Girl in a Straw Hat – Claire Vicole (1820-75)
I'd just re-read Middlemarch (which, incidentally has a watercolour vignette by Birket Foster as its frontispiece) when I first set eyes on this charming little watercolour of a young girl, who could have walked straight from its pages. The young girl's poise and the subtle refinement of her dress suggest that this is a portrait of a person known to the artist and at least a social equal, rather than one of those winsome, generic portraits of flower sellers and urchins various that were so popular in the mid-19 th century.
The artist, Claire Vicole, is known to me only by an inscription on the reverse, which, helpfully, gives her dates: 1820-75 and the fact that she died in Paris. It is an accomplished little picture, with subtle colouration and a delightful sketchy background that is very confidently done. It is inscribed with an elaborate C.V monogram that positively brims with self-belief.
Fishing Boats, Reykjavik, Iceland, 1943 -
Thomas Hennell, (1903-1946)
Thomas Hennell was flown out to Iceland in May 1943 as an official war artist, to replace Eric Ravilious, who had been reported missing in a flying accident there nine months earlier. The War Artists Advisory Committee asked Hennell to “record aspects of the War in Iceland” – then an important strategic possession for the Allies in the vital battle for the control of shipping and armaments in the North Atlantic.
Hennell produced some of his best work in Iceland, responding with typical sensitivity to the landscape and the work of the Icelandic fisherman, as well as to the practical demands of his work in recording military activity.
Most of Hennell's work from that period resides in public collections, notably the Imperial War Museum, the British Council and the Government Art Collection but the watercolour we have for sale is a rare example of a private commission undertaken by the artist during his stay in Iceland. An official from the British Legation in Reykjavik (from where Hennell sent and received letters from home) saw Hennell at work and asked if he could produce a watercolour of the view of Mount Esja from the house, known as ‘Holdi'. This Hennell did, including the activities of local fisherman preparing their small trawler, but carefully excluding any detail of military activity.
The brilliant quality of the Icelandic light lends an ethereal quality to the scene, as do the slightly anthropomorphic shapes of the distant Icelandic mountains, which Hennell described as “like an animal's skin” in the mid-day light.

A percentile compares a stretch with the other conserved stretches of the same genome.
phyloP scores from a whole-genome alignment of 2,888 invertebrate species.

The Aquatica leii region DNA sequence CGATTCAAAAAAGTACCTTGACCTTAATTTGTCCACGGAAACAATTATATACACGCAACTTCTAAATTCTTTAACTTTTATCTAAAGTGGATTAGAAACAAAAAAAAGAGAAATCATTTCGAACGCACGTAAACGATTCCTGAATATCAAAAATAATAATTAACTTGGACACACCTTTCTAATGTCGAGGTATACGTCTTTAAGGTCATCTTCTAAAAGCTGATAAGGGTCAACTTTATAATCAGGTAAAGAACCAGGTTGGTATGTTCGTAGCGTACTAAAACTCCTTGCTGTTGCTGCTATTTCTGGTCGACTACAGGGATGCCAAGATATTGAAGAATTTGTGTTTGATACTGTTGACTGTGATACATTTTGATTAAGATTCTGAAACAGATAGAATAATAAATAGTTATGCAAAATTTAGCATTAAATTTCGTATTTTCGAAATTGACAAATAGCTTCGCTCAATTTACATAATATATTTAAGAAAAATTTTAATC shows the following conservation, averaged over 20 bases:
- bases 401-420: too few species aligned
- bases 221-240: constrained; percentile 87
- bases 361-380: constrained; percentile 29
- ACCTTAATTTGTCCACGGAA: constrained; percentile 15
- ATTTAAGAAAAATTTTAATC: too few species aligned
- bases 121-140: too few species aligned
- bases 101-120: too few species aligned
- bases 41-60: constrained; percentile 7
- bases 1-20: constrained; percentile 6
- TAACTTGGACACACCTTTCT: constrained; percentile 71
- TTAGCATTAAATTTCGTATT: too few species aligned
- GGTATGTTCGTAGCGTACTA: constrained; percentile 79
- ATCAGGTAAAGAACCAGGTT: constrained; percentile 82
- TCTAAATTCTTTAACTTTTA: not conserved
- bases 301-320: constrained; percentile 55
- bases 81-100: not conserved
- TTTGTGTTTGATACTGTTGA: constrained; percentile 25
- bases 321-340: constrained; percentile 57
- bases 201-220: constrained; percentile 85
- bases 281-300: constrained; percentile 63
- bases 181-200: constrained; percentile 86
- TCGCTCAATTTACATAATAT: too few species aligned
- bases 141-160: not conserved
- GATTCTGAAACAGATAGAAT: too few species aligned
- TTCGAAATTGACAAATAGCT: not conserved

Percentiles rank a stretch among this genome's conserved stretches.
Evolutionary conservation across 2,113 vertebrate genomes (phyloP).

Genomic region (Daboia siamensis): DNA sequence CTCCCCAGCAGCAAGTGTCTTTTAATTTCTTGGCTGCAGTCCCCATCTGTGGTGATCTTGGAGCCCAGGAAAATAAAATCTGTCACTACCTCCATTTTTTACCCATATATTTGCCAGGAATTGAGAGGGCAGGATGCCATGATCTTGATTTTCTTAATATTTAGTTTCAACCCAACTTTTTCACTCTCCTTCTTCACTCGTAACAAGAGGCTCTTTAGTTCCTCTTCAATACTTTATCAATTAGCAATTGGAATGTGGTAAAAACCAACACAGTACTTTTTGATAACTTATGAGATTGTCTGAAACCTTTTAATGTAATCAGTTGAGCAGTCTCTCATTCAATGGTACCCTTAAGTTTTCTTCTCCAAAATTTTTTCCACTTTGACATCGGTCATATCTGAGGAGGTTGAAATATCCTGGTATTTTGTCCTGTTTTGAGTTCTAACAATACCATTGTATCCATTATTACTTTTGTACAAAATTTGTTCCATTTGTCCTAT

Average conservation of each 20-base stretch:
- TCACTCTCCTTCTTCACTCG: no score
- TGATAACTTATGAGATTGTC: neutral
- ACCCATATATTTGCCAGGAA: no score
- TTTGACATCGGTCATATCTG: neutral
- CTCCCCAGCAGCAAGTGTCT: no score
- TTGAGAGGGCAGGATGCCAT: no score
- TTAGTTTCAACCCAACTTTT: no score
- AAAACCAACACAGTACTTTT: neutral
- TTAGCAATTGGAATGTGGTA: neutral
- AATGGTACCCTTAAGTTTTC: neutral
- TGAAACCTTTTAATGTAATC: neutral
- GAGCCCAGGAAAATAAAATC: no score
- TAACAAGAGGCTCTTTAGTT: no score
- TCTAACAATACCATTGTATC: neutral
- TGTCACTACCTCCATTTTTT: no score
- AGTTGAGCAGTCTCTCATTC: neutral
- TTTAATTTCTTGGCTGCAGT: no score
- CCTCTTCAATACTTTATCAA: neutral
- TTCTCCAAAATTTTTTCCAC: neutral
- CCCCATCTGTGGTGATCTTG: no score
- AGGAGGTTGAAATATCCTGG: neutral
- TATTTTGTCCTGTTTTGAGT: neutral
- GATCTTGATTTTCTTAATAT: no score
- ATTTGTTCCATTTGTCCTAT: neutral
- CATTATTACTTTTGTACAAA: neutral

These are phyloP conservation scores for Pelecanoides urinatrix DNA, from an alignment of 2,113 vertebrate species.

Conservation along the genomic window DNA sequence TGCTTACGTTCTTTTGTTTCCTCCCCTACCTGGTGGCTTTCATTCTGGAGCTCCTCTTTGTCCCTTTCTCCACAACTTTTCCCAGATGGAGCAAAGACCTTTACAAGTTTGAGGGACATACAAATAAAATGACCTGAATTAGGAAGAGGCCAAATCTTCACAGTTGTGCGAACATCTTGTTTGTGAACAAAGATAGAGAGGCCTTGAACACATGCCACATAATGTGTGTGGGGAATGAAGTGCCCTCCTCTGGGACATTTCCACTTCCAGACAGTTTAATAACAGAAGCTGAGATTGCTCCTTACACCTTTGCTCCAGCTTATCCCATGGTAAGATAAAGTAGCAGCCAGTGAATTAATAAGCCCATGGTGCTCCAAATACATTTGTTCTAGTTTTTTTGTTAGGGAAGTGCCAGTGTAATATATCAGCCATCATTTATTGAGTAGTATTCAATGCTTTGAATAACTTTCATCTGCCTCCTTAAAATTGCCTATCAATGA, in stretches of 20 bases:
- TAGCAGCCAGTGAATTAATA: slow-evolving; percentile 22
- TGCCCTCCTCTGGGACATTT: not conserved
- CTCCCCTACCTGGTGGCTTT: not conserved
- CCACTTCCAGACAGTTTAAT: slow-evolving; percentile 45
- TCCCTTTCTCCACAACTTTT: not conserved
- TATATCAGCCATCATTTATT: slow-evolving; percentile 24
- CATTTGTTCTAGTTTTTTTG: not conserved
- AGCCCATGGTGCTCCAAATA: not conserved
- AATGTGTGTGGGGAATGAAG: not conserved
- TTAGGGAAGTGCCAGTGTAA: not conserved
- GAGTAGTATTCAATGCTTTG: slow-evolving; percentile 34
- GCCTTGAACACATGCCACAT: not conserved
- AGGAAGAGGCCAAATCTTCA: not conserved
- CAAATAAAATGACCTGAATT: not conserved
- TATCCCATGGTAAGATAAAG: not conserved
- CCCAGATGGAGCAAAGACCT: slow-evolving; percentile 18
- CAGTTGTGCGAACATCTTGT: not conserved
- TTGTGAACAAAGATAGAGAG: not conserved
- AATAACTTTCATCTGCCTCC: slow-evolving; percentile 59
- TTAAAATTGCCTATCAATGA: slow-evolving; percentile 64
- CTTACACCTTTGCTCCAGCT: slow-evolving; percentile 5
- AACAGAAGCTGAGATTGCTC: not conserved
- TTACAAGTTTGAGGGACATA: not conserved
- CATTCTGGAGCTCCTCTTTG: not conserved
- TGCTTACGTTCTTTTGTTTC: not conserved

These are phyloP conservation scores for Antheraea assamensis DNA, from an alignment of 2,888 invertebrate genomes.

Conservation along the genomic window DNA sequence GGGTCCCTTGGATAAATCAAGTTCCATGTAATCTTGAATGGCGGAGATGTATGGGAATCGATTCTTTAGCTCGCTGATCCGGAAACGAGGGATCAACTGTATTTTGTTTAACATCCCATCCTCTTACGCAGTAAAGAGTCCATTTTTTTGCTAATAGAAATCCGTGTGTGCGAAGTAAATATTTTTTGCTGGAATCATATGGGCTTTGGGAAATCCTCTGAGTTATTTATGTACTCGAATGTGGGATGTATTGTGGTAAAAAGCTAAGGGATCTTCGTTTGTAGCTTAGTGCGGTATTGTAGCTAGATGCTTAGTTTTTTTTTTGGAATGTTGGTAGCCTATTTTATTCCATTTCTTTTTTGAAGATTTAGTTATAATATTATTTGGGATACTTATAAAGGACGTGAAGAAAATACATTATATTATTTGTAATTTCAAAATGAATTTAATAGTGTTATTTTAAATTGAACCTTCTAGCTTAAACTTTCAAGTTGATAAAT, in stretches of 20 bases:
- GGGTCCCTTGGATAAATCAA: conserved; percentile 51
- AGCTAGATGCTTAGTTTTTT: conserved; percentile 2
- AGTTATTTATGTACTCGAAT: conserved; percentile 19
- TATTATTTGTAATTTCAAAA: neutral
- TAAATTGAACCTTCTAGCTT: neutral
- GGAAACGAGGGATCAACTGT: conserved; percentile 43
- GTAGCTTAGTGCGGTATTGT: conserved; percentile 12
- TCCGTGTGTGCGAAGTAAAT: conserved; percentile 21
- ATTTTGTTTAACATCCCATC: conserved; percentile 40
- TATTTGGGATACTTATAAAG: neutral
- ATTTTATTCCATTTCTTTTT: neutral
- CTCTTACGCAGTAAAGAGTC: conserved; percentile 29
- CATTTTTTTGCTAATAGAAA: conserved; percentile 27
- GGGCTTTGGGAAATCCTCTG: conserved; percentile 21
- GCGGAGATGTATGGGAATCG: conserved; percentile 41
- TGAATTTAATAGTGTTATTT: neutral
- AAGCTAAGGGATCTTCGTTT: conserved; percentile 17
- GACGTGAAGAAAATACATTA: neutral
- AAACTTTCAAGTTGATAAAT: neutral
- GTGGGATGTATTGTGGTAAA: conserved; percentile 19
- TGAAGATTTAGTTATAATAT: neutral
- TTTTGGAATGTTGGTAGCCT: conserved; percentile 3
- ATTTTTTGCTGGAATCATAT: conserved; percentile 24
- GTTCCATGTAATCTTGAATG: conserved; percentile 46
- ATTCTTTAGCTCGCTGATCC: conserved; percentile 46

Provenance: British Legation and by descent.
A Street in Chelsea, C.1920 -
Paul Lucien Maze, born in Le Havre in 1887, first came to the attention of the British art scene after the First World war, exhibiting with other French artists such as Matisse, Bonnard, Utrillo and Vuillard, with whom he was on friendly, collaborative terms.
Maze was naturalized as a British subject in 1920, shortly after his marriage to the widow of a wartime friend, Captain Thomas Nelson. He moved to 14 Chelsea Embankment in the same year and fell to painting the London scene with great enthusiasm, relishing, like so many French impressionists and post-impressionists, the fogs and dingy back streets as much as the pageantry and grandeur of the City's setting.
Our oil dates probably dates from the early 1920s, when Maze could often be seen sketching in the streets around South Chelsea . Despite knowing the area quite well, we haven't yet been able to track down the exact location.
Maze was a friend and painting partner of Winston Churchill, whom he met while on active service in the First World War with the Royal Scots Greys, where he worked as an interpreter. In later life, Maze became better known for pretty pastel treatments of the English social scene, particularly military and sporting occasions.
Lawn Cottage - The Artist's Home Watercolour -
John Strickland Goodall (1908-1996)
John Strickland Goodall was a well-known illustrator and watercolourist, whose career spanned virtually the whole of the last century. He was educated at Harrow and the Royal Academy Schools before starting his working life as an illustrator for the Radio Times.
Goodall achieved fame for his witty line drawings for Dora Saint's quintessentially English ‘Miss Read' series of children's books. His talent for evocative ‘period' detail of English life could also be seen in his watercolours - exemplified by a popular series of ‘wordless' picture books, such as ‘An Edwardian Holiday', which drew on memories of his own turn-of-the-century childhood.
Lawn Cottage in Wiltshire was the artist's home for much of his life and became famous in its own right as the subject of a best-selling jigsaw puzzle, based on another Goodall watercolour. Our version is a touching and accomplished evocation of the artist's home life: Goodall's studio can be seen to the left of the cottage and the artist himself - walking his dog - to the right
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